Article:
Director of Undergraduate Studies
201 Physics Building
Marina Artuso, Stefan Ballmer, Steven Blusk, Mark Bowick, Duncan Brown, Simon Catterall, Walter Freeman, Jay Hubisz, Matthew LaHaye, John Laiho, M. Lisa Manning, M. Cristina Marchetti, Alan Middleton, Liviu Movileanu, Alison Patteson, Joseph Paulsen, Britton Plourde, Carl Rosenzweig, Matthew Rudolph, Peter Saulson, Eric A. Schiff, Jennifer Schwarz, Tomasz Skwarnicki, Mitchell Soderberg, Paul Souder, Sheldon Stone, Gianfranco Vidali, Scott Watson, Denver Whittington
Physicists idealize the behavior of matter and energy in terms of mathematical representations called the “fundamental laws of nature” and seek to explain the properties of nuclei, atoms, molecules, and systems of these particles (gases, liquids, crystals, etc.). Undergraduate courses provide a background in classical physics, quantum mechanics, and laboratory techniques.
The department offers coursework leading to either a B.A. or a B.S. degree. The major leading to the B.S. degree is modeled on the recommendations of the American Physical Society for students intending to pursue graduate work in physics. Students submit a petition to receive a B.S. in physics and should consult the director of undergraduate studies concerning required courses. For information about certification to teach physics at the secondary school level, see “Education/Arts and Sciences (dual program)” in this section of the catalog.
Other information about physics can be found on the Internet at physics.syr.edu.
Student Learning Outcomes
1. Employ qualitative physical principles to describe phenomena occurring from sub-atomic to cosmological distance scales. For Biological and Medical Physics option, added emphasis on biological and chemical phenomena
2. Establish, reinforce, and master languages of mathematics and logic as they apply to problem solving associated with natural phenomena. For Biological and Medical Physics option, added emphasis on biological and chemical phenomena
3. Gain laboratory and technology skills: understand experimental underpinnings of physics. For Biological and Medical Physics option, added emphasis on laboratories in biology and chemistry
4. Gain research experience by extensive participation in a research group in a university, government, or industrial setting
5. Develop skills in applying computational techniques to problem solving
B.S. Degree Requirements
The B.S. degree is intended to provide a deep understanding of physical principles and the ability to solve challenging technical problems. Many students who complete the B.S. pursue graduate work in physics or other scientific or engineering disciplines or medical school, while others directly go on to use these skills in a variety of technically-oriented careers.
The B.S. degree in physics requires at least 39 credits of physics coursework, including at least 30 credits of upper-division courses (numbered 300 or above). The required course work for the B.S. includes:
31 credits in PHY courses:
15-18 credits in Mathematics:
5-8 elective PHY credits:
- Additional elective courses chosen in consultation with your advisor. (PHY 307 may be used toward elective credits.)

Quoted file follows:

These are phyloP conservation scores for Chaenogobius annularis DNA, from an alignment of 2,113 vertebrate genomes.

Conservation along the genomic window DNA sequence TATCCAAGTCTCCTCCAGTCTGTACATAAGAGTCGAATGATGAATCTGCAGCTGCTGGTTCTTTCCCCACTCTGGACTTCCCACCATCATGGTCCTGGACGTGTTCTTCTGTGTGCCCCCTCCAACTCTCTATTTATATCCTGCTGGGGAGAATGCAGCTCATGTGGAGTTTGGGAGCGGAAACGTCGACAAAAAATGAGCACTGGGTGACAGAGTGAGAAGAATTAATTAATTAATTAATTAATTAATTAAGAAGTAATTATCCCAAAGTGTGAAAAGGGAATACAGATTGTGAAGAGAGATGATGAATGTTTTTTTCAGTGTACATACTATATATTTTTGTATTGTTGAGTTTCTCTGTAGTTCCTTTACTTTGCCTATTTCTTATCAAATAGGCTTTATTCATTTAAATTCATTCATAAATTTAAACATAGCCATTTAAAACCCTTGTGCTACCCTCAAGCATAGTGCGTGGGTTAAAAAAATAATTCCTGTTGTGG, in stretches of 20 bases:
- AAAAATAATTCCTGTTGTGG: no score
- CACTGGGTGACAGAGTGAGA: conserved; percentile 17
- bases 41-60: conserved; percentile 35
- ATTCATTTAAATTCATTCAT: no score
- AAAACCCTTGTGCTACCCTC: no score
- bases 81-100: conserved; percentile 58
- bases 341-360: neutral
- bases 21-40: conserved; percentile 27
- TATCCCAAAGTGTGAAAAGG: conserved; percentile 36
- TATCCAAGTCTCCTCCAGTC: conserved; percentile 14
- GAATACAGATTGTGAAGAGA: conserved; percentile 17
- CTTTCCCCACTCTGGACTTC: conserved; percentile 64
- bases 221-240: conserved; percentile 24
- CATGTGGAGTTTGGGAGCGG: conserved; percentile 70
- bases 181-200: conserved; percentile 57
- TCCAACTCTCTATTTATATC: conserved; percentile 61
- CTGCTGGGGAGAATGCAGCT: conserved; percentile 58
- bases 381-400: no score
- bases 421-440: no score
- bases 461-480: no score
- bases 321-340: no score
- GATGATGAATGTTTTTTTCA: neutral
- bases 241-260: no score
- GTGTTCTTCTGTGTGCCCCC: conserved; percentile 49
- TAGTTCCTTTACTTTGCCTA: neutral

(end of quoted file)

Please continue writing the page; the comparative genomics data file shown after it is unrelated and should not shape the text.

While not required for the B.S, students interested in pursuing graduate study in physics are strongly encouraged to pursue additional course work in consultation with their academic advisor.
Students are also encouraged to take an introductory lecture and lab course from another scientific discipline, including chemistry, biology, or earth science.
For sample syllabi, see the departmental web page: http://physics.syr.edu/undergraduate/undergrad-courses.html
Option in Biological and Medical Physics
Sophisticated biophysical technologies are increasingly employed in medicine and other health professions; examples include ultrasound, computed tomography, magnetic resonance imaging, fiberoptic endoscopy, and laser surgery. Moreover, the rapidly advancing knowledge in the biomedical fields depends on biophysical concepts and methods, notably electrophysiology, pharmacological kinetics, and biomolecular structure determination. Accordingly, there is need for health care professionals and life scientists with ample training in the physical as well as biological sciences.
The following interdisciplinary option under the B.S. in physics is designed for students who are adept at the mathematical problem solving and conceptual aspects of physics, and who are interested in careers in biology, biological physics, medical physics, or medicine. Students with demonstrated proficiency in both physical and biological sciences will have special advantages not only for admission to and performance in graduate and professional schools, but also for their subsequent careers. More specifically, such training would be particularly relevant for the following fields of medicine: cardiology, neurology, ophthalmology, and radiology.
The following course sequence and variations meet the general prerequisites for medical school admission established by the Association of American Medical Colleges and also apply for careers in most of the other health professions. Courses followed by an asterisk are specifically required for admission to most medical schools.
Seven or more credits should be selected from the following courses:
Honors Program students should register for research in a biophysics laboratory, under the auspices of BIO 460 , CHE 450 , or PHY 490 . For students intending to apply to M.D./Ph.D. programs, such experience in a biophysics research laboratory is strongly recommended.